A new national initiative to upskill secondary school maths teachers in Ireland has been announced today by the Department of Education & Skills. Up to 400 places will be open for maths teachers to start a free upskilling course at various locations around the country, starting in the autumn.
The Minister of State for Research and Innovation, Seán Sherlock, TD, today announced the funding for the part-time professional diploma in mathematics for teaching.
The Government has given €2m to fund the national programme for upskilling out-of-field teachers of maths over the next three years.
The National Centre for Excellence in Mathematics and Science Teaching and Learning (NCE-MSTL), which is based at the University of Limerick (UL), will be responsible for devising the curriculum for the diploma, which will be jointly accredited by UL and NUI Galway.
In 2010, a NCE-MSTL report found that 48pc of maths teachers teaching at post-primary level had no qualification in maths teaching.
NCE-MSTL’s director, Prof John O’Donoghue, described the new diploma as being a “historic step” in Ireland’s moves to reform post-primary maths.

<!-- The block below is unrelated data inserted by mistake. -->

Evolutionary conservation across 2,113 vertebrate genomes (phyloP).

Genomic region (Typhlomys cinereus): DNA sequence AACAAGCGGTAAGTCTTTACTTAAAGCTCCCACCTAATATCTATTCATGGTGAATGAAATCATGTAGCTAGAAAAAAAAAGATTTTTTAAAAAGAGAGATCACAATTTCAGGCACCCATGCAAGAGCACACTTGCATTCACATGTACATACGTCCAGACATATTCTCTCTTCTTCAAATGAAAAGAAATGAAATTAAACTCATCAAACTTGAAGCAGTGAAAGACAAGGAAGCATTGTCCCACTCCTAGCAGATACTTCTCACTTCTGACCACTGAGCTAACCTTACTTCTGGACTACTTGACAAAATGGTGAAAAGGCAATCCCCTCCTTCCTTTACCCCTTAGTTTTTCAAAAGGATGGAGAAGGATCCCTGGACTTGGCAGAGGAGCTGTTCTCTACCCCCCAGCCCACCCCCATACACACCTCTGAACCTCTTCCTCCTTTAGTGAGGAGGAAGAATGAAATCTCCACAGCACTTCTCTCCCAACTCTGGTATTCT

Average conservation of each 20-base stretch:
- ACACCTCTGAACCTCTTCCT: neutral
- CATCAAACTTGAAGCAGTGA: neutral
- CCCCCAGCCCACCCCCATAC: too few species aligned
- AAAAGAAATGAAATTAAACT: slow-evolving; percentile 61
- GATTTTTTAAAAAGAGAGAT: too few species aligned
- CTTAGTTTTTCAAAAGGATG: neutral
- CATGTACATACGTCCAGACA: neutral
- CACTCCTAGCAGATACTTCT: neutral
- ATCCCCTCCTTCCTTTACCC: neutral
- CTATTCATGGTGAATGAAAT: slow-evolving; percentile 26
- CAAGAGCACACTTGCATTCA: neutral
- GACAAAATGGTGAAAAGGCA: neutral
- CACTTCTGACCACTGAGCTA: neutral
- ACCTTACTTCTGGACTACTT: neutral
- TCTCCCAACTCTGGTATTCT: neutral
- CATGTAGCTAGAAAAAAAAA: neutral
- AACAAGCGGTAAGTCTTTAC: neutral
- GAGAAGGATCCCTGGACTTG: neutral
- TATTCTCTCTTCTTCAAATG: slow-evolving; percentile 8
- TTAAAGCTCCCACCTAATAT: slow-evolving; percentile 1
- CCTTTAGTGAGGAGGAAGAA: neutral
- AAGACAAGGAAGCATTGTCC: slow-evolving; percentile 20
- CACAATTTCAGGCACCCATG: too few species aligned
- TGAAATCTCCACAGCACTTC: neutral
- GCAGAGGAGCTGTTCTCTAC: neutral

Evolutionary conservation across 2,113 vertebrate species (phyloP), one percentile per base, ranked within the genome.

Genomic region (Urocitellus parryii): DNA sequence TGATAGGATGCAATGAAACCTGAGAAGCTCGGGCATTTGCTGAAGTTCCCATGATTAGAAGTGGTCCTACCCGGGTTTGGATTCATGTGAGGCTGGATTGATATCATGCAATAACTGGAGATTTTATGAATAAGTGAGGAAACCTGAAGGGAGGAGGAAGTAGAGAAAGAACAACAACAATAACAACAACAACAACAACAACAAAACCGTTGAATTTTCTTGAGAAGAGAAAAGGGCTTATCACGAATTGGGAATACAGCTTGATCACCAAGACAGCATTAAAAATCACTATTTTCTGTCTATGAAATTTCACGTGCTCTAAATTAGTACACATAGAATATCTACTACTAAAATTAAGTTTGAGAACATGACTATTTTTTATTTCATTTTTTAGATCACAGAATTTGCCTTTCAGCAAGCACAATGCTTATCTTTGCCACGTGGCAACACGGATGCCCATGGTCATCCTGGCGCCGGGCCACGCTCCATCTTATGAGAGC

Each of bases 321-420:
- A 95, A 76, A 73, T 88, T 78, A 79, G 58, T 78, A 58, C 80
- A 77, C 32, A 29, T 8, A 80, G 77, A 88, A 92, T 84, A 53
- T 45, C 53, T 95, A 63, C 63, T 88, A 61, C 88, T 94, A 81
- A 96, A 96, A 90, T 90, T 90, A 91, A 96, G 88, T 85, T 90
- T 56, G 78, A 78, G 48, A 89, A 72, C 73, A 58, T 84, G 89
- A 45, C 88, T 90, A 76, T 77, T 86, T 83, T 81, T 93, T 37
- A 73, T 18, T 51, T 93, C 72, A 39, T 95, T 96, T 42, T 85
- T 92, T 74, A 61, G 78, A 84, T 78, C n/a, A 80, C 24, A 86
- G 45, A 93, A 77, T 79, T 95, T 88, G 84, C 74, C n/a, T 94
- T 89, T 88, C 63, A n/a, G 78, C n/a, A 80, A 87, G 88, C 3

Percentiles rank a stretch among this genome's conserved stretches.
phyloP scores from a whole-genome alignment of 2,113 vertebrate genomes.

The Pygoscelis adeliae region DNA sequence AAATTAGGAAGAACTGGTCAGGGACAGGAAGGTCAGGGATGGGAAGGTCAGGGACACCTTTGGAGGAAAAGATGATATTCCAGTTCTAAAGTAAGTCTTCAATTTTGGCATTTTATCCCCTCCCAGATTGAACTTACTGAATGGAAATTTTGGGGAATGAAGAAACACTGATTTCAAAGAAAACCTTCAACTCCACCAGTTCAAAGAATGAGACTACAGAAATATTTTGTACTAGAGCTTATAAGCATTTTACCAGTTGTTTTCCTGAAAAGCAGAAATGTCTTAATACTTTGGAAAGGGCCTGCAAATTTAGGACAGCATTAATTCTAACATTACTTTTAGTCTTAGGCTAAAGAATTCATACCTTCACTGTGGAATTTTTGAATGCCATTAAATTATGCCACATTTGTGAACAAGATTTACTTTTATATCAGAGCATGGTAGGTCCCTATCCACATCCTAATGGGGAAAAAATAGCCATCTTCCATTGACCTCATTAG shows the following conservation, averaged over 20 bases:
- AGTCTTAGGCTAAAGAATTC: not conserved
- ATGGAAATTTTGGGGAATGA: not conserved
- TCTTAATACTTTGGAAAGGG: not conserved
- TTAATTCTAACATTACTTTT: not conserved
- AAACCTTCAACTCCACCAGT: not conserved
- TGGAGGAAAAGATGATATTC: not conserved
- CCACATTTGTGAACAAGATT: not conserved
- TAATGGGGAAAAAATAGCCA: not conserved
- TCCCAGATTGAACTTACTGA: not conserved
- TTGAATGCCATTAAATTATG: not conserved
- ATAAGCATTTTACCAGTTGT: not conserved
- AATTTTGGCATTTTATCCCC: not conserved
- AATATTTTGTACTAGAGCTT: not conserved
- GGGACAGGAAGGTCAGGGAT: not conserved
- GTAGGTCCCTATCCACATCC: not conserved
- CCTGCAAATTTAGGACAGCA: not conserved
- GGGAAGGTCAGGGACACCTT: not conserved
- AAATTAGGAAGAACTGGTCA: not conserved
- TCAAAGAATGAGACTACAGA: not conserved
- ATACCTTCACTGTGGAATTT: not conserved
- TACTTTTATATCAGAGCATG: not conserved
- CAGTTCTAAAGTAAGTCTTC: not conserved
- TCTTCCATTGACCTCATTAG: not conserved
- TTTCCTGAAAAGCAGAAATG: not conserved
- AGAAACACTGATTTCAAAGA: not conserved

“Ireland’s urgent need to raise science and mathematics knowledge and skills in order to serve critical national educational, economic and entrepreneurial needs is well documented,” he said.
O’Donoghue said the programme would zero in on helping teachers focus on subject knowledge and practice to stimulate students’ interest in maths and science.
The NCE-MSTL is leading a consortium of higher education institutions that will deliver the programme so teachers can head to a set of locations around the country.
These locations will include NUI Galway, University College Dublin, St Patrick’s College, Thurles and the institutes of technology in Sligo, Tallaght, Carlow, Cork, Dundalk, Letterkenny and Waterford.
Sherlock said the course would facilitate teachers who are working during the day, with local and online access.
Google to research blended learning
Google Ireland is also partnering with NCE-MSTL on the course and will be looking into how teachers can apply technology in the classroom through blended learning in order to engage students.
“Government, industry and academia all agree on the need for more students to study maths, science and engineering subjects at third level and on the need to produce graduates with strong analytical and problem-solving skills,” said John Herlihy, VP of global advertising and head of Google in Ireland.
Herlihy said he felt providing out-of-field teachers with the specialised skills to teach maths would be catalyst for more students pursuing maths-based subjects at third level.
The programme will be offered free to eligible teachers starting in September. The Department of Education & Skills said applications are being accepted from 30 May.